A Nice Chat with Peter MooreColin Campbell
Peter Moore is a lifelong fan of English soccer club Liverpool F.C. At half time in last May's European Cup Final, his team was 3-0 behind Italian giants AC Milan. The unfancied English team came back to win; an improbable victory of self-belief and indomitable will, with a dash of Fortune's favor.
Moore has a similar challenge in trying to win the console war, except his deficit isn't counted in three goals, it's counted in billions of dollars. His deadline is not the whistle of a referee, but the curdling patience of Microsoft's investors, those beetle-browed frowners, gazing intently into the blackness of Microsoft's ambitions to be an entertainment company.
His view is that, while there's a long way to go, Microsoft has already confounded many of its doubters. I ask him if there will come a time when the bosses say 'enough'. "No," he says. "We are all very committed to the investment. Gaming is at the forefront of what Microsoft believes entertainment will be and I think we add value to the gaming ecosystem."
Confounding the Doubters
He points out that Xbox, the company's first play in this market, took a 25% to 30% market-share "depending on where you are in the world". And he indicates other big successes such as the Halo franchise, Xbox Live, Xbox Live Arcade and the demand for Xbox 360.
He adds, "I looked at a story today from back in 2001, predicting that Microsoft would be out of the game business by 2003; that the Trojan Horse would come up lame. We've proven all that wrong."
But what about all those billions? "It's not inexpensive but it's indicative of what Microsoft does - we're fortunate that we have the resources to invest - we've done that and we'll continue to do that. Whether it's Halo, Fable or Project Gotham or Xbox Live we brought innovations that changed the world. And the others are the ones that are having to react."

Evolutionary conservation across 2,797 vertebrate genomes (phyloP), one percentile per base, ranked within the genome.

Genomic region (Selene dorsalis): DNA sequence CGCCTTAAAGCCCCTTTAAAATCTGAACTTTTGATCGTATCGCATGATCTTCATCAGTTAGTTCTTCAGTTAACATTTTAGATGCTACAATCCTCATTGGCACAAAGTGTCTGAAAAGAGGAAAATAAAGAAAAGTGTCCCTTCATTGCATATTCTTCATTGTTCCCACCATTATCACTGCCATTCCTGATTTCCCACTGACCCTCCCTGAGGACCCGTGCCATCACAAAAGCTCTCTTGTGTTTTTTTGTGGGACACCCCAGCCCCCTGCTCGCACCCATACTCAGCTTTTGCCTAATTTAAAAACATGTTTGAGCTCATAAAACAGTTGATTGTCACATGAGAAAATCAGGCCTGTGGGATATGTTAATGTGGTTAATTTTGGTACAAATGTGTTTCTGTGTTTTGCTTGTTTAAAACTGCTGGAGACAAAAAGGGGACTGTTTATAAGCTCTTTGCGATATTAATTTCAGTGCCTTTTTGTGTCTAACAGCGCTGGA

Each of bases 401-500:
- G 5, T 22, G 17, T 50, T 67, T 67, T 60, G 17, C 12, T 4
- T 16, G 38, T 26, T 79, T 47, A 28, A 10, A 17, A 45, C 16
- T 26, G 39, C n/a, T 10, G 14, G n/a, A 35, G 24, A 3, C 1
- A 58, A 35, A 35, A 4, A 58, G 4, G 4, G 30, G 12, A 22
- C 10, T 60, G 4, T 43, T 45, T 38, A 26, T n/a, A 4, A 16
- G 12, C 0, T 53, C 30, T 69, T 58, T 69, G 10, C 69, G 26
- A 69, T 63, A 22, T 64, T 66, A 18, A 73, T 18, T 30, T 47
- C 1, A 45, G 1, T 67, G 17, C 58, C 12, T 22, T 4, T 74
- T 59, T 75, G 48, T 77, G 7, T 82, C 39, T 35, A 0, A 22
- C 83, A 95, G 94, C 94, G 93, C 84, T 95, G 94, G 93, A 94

Ah yes; the others. How to deal with the big bang that cometh next week - PlayStation 3 and (ahem) Wii?
The E3 Ego-Contest
Moore is a showman by instinct, a gregarian who is comfortable in the media glare. This interview with Next Generation was requested by Microsoft; a rarity among big game companies which usually protect time with their execs like Biblical misers at a table of denarii.
He is chatty, chucklesome, affable and given to warming self-mockery. "Winning E3 is overrated," he says, despite the self-evidence of his attempts not to let anyone else win it too well. "I won it at Sega in '99 and 2000 with Dreamcast and see where that got me! This idea that you must win E3 is fine but the majority of consumers want to see more substance. It lasts for a few weeks and that's it."
Maybe, but Moore recognizes the conflict here — this E3 won't be about Xbox 360, even though it's selling decent numbers, attracting good games, and breaking new ground in online gaming. After a year of trips and stumbles, Microsoft has some reasons to be fairly self-congratulatory; I say fairly because there are still things that aren't going so well. More on those, later.
Some Good News
But first, the good news; the message from Microsoft. "There's a lot of excitement for the other guys and deservedly so, they are launching their hardware," he says. "The key for us is to be able to drive supply. We have demand and everyone can see that we are catching up with supply. The games are coming along famously.
"Our attach rate in the U.S. is now at 4.5 which is phenomenal. Even peripherals is at 3.0. It's unprecedented in the industry. March titles like Ghost Recon and Oblivion have drawn huge numbers.
"We're now up and running in 28 countries and demand is incredibly strong. Our goal is to meet demand. There is nothing more important to us than to be able to take this window of opportunity and drive hard.
"We'll have 160 games out by the holidays between the console itself and Arcade which is an important part of our message. We're delivering the goods."
Those shortages were miserable, impacting everyone's business, potentially ruining Microsoft's careful plan to wrong-foot Sony. But they have passed.
Moore explains, "We're delivering large quantities now because we've been able to wean ourselves off air-freight and move onto boats which allows you a more consistent delivery schedule as well as larger volumes. You can only put so many boxes on a plane but 40 foot containers carry a lot of consoles."
Xbox 360 is beginning to deliver the required numbers, even if it won't hit some of Microsoft's own fairy-tale targets. "If you pick up the papers on Sunday mornings you can see that more and more retailers are comfortable with the supply chain that they are able to advertise in the flyers. The numbers bear that out. The sales are strong. Retailers are happy," says Moore.
Last year at E3, we were told about that infamous Billion number; the teeming masses who would come to Xbox's shores, grateful for the chance to play Geometry Wars against Lucy, 22, a medical student from Indianapolis or Graham, 54, who digs The O.C. and pecan-banana frozen yogurt